Ahead of US deputy secretary of state Wendy Sherman’s visit to China, the Xi regime imposed counter-sanctions on US individuals including former US commerce secretary Wilbur Ross under the anti-foreign sanction law.
The sanctions were imposed after the US issued business advisory warning over “growing risks” in Hong Kong and imposed sanctions on Chinese officials.
The “reciprocal counter-sanctions” were imposed on US-China Economic and Security Review Commission, National Democratic Institute for International Affairs, Washington-based Hong Kong Democracy Council among others.
The US government has also imposed sanctions against seven Chinese officials over China’s crackdown on the pro-democracy movement in Hong Kong.
“The relevant actions of the US seriously violated international law and the basic norms of international relations and seriously interfered in China’s internal affairs. China firmly opposes this and strongly condemn it,” China foreign ministry said.
China also decided to impose sanctions on Security Review Commission chairman Carolyn Bartholomew, ex- Congressional-Executive Commission on China staff director Jonathan Stivers including a person associated with National Democratic Institute among others.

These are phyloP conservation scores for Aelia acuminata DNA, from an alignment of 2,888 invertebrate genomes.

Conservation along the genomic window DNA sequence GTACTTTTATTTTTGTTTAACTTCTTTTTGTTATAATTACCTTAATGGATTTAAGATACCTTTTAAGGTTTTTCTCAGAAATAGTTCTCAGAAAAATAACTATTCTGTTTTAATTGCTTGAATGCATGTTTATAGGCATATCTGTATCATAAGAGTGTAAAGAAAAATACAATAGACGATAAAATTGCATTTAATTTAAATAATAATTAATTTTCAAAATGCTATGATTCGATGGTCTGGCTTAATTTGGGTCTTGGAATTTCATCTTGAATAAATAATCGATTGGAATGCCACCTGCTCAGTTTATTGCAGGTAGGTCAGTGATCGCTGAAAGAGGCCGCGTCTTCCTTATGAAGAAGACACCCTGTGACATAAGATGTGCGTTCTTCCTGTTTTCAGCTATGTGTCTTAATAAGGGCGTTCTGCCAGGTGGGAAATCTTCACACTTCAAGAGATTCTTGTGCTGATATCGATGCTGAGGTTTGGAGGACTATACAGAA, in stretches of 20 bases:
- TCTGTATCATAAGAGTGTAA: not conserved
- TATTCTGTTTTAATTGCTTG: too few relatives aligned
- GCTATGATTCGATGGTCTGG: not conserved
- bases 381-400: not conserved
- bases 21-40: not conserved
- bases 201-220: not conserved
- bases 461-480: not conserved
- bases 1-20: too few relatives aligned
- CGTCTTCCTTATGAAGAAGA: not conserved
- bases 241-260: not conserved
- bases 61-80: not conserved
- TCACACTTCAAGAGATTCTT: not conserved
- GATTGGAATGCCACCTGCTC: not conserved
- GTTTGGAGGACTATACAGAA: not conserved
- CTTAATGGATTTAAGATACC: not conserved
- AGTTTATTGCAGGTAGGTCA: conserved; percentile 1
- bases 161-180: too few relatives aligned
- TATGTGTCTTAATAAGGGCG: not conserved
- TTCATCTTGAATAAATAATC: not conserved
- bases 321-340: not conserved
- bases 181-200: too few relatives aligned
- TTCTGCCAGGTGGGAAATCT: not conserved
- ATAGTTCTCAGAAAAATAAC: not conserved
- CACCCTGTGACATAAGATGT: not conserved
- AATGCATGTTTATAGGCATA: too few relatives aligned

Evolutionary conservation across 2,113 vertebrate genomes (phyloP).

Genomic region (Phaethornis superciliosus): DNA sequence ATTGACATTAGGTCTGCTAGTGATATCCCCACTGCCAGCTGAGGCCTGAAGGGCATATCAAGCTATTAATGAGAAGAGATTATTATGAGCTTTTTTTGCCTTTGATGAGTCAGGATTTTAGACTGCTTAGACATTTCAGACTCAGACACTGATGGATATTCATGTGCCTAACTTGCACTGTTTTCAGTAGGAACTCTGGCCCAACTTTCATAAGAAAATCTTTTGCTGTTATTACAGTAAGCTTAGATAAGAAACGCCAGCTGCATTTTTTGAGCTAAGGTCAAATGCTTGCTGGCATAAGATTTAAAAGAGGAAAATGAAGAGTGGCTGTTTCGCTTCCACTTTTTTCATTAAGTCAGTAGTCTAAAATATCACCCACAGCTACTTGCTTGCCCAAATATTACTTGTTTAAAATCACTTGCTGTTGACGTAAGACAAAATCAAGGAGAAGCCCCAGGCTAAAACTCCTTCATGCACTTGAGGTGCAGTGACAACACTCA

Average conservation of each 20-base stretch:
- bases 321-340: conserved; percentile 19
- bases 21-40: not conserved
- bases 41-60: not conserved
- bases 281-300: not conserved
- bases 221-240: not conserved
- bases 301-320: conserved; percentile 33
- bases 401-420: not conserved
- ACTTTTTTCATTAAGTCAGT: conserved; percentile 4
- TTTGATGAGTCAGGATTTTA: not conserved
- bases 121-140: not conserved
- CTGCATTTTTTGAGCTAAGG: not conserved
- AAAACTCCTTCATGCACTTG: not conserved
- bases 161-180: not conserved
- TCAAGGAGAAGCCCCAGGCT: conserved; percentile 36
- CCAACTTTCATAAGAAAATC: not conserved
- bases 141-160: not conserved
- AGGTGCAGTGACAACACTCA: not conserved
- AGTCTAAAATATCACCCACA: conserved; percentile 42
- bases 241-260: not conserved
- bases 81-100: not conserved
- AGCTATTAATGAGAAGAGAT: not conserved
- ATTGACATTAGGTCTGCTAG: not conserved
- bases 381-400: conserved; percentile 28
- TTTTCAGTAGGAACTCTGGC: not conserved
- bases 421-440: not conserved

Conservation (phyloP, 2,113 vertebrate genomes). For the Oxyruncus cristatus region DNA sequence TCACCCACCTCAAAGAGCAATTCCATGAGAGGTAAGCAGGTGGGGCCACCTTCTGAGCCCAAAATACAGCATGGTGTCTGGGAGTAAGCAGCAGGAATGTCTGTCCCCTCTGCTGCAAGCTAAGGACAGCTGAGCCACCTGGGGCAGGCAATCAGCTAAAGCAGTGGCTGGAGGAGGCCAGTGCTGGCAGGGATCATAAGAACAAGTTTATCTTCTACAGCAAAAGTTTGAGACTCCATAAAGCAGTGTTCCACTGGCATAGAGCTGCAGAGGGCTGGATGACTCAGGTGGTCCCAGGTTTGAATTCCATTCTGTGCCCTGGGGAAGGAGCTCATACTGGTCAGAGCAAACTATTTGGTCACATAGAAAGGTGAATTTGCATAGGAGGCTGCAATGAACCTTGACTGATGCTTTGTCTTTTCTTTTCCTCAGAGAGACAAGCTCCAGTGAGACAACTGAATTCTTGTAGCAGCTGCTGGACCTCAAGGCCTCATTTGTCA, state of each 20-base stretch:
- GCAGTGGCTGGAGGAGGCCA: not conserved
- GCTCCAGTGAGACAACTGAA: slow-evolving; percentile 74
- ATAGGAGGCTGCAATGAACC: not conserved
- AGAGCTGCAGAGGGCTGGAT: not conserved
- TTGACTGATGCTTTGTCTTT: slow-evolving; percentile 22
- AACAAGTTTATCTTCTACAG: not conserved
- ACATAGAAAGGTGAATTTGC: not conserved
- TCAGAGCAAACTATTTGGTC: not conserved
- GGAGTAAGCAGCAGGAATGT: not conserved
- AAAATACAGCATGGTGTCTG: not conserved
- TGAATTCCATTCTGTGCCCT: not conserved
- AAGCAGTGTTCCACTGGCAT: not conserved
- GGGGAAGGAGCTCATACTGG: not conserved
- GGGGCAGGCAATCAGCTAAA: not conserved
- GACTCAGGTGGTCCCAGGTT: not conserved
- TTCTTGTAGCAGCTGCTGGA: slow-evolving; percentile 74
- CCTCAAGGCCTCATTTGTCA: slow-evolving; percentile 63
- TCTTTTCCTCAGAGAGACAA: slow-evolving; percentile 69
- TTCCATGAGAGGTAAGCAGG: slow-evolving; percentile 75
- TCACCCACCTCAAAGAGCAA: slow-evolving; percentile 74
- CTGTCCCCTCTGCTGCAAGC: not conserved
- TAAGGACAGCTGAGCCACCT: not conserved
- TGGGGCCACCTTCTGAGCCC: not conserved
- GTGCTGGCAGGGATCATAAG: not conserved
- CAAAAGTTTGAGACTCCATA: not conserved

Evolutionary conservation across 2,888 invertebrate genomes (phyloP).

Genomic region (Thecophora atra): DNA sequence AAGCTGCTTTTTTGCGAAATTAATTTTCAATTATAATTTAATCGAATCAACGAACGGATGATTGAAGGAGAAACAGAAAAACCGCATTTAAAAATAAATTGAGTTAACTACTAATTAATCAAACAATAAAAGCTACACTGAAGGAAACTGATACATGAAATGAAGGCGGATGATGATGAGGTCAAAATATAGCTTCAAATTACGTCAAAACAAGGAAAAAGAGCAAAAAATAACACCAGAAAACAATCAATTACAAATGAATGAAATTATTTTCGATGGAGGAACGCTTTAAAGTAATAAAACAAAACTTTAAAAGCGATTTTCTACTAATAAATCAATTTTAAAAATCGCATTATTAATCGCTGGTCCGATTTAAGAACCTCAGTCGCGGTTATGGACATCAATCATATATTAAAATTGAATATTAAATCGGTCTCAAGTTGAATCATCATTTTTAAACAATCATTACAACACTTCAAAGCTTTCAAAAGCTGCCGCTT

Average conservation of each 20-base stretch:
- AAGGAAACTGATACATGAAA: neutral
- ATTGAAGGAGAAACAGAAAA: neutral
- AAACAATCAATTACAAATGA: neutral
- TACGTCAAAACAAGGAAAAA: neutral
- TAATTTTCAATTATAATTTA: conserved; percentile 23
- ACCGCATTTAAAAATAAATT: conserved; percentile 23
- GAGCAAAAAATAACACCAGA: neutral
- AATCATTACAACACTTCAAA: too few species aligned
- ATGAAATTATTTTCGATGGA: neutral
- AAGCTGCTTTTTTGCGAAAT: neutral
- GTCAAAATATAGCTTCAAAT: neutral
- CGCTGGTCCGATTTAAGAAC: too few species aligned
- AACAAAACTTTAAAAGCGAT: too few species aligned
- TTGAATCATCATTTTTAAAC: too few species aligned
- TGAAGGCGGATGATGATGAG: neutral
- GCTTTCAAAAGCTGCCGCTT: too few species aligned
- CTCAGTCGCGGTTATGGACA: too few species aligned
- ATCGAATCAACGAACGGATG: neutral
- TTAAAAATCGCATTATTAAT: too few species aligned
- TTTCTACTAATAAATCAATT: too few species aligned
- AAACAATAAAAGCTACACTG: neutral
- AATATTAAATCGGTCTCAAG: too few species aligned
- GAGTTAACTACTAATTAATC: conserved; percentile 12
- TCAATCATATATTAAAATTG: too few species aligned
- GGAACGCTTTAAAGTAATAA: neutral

“Hong Kong affairs are purely China’s internal affairs. Any attempt by external forces to interfere in Hong Kong affairs is a mere stumbling block,” China’s foreign ministry declared.
US President Joe Biden had said the situation in Hong Kong has been “deteriorating” even as State Department spokesman Ned Price had said that national security law continues to undermine healthy business in Hong Kong.
The United States had also accused China of carrying out hacking in March of Microsoft Exchange.
Meanwhile, Hong Kong police said five members of Hong Kong union that published children’s books about sheep trying to hold back wolves from their village have been arrested for sedition.
The latest US-China sanctions come as US deputy secretary of state Wendy Sherman prepares to travel to China over the weekend amid growing friction between the two sides.
(With inputs from Agencies)